So, it doesn’t really seem like LEDs are as cost-efficient as everyone says. Even given extremely optimized circumstances, it takes 7 days straight for LEDs to make up a single cent. But that doesn’t mean LEDs are out of the game yet. We have yet to discuss light bulb lifetimes–and that’s where the tables turn.
Light Bulb Longevity
The numbers in the previous section weren’t looking too good for LEDs. Even if you used the lights all the time, it would probably take a year for the costs to even out. But there is one thing I didn’t mention: the incandescent bulbs would likely burn out mid-June.
If incandescent bulbs lasted as long as LEDs, I would choose them in a heartbeat. But incandescent bulbs are pretty much designed to break. Incandescence is the light resulting from things getting hot, and heat has a way of deconstructing things. Light bulbs are no exception.
Looking at the numbers on WIkipedia, incandescent bulbs last for about 1,000 hours while LEDs can last upwards to 30,000 hours. There’s no competition here–LEDs win in a landslide.
Assuming you used incandescent and LED lights for a total of 30,000 hours, the cost would have to include incandescent replacement lights, which would add up quickly.
If we calculated the cost of a string of 100 LED lights and 100 incandescent lights using the figures in the previous section, assuming they’ll be going for 30,000 hours and the incandescents being replaced every 1000 hours, we end up with the following:
= (initial cost + 30,000 hours) x 100 bulbs
= (23 cents + 30,000 x 0.00063 cents) x 100
= (30 x initial cost + 30,000 hours) x 100 bulbs
= (30 x 14 cents + 30,000 x 0.00264 cents) x 100
Of course, these numbers are assuming you use the lights for 30,000 hours, which is about 3.5 years straight. So realistically, it would take you about ten to twenty years to rack up that bill.
However, those numbers are still for a single hundred-bulb string. Chances are, you’ll want more than that for your living space, and that will make those numbers a little more intimidating.
So what can we conclude about the cost of incandescents vs LEDs? Well, I think incandescent lights are better for a one-hit wonder and LEDs are better for a permanent setup, but only because incandescent bulbs break a lot.
However, as far as the initial price of incandescent bulbs go, you could easily find a bunch of them at a garage sale or something and they would basically be free. And LEDs aren’t exactly free bin material.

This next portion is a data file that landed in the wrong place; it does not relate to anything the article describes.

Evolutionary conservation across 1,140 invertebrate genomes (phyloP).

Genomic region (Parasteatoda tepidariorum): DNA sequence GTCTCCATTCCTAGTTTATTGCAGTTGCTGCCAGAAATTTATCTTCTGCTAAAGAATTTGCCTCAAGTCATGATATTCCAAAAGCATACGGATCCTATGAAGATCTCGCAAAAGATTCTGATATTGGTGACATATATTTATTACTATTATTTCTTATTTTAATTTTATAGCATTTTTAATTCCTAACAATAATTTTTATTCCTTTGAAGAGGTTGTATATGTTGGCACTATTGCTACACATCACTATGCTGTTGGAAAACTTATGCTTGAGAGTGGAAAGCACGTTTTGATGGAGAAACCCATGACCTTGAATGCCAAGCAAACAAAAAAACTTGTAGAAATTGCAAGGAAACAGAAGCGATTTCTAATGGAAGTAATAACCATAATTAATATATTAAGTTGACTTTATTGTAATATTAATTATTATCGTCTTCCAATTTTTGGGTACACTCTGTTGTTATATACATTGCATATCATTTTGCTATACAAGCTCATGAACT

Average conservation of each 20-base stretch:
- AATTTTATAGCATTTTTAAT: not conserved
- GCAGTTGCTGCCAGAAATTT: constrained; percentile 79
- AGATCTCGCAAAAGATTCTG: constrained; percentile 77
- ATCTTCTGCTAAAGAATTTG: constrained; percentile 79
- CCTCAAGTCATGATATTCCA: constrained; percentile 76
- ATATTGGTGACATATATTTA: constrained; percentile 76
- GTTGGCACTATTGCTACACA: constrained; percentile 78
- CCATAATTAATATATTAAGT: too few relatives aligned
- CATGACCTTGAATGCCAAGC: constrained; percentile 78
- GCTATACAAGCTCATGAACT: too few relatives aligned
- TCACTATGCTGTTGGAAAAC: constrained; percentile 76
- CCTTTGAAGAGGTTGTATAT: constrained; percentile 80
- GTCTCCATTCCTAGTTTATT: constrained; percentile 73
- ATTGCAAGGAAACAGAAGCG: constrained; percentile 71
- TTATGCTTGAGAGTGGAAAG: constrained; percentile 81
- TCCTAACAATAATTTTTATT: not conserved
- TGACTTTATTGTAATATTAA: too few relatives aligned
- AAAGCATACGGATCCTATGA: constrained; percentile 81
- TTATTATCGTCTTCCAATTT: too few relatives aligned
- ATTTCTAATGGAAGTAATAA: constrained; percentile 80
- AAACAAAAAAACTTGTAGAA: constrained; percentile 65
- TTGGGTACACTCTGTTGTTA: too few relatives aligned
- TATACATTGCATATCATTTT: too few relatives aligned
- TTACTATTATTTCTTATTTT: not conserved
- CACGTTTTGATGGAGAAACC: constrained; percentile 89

So, LEDs don’t really save much in terms of your electric bill, but they can save you money on replacements. But what about if money isn’t an object? Which one wins in terms of what they can do?
(PS: if you want the full rundown of the LED / incandescent cost battle, be sure to check out this post where I go into a lot more detail)
Setting the price tag aside, let’s talk about how incandescents and LEDs differ in terms of how they work. The reason this matters is that incandescents may do things that LEDs don’t, and vice versa–and if you don’t realize the difference, you may be disappointed in your choice.
Max # of Strings in a Chain
With typical Christmas lights, the maximum number of strings you can connect together without fail is the number before the chain starts drawing over three amps of current. This is because Christmas lights have fuses that will disintegrate when exposed to more than three amps of current.
To throw some numbers out there, if you had a string of 100 incandescent bulbs that drew 0.33 amps, you could connect 9 of them together at best. In contrast, an LED string would likely only draw 0.04 amps, which means you could connect a whopping 75 of them together without blowing a fuse.
So, it’s clear that LEDs take the cake in this department. No sane person is ever going to plug 7,500 mini bulbs into one outlet. For all practical purposes, you don’t have to think twice about how many LEDs you hang up or where you plug them in.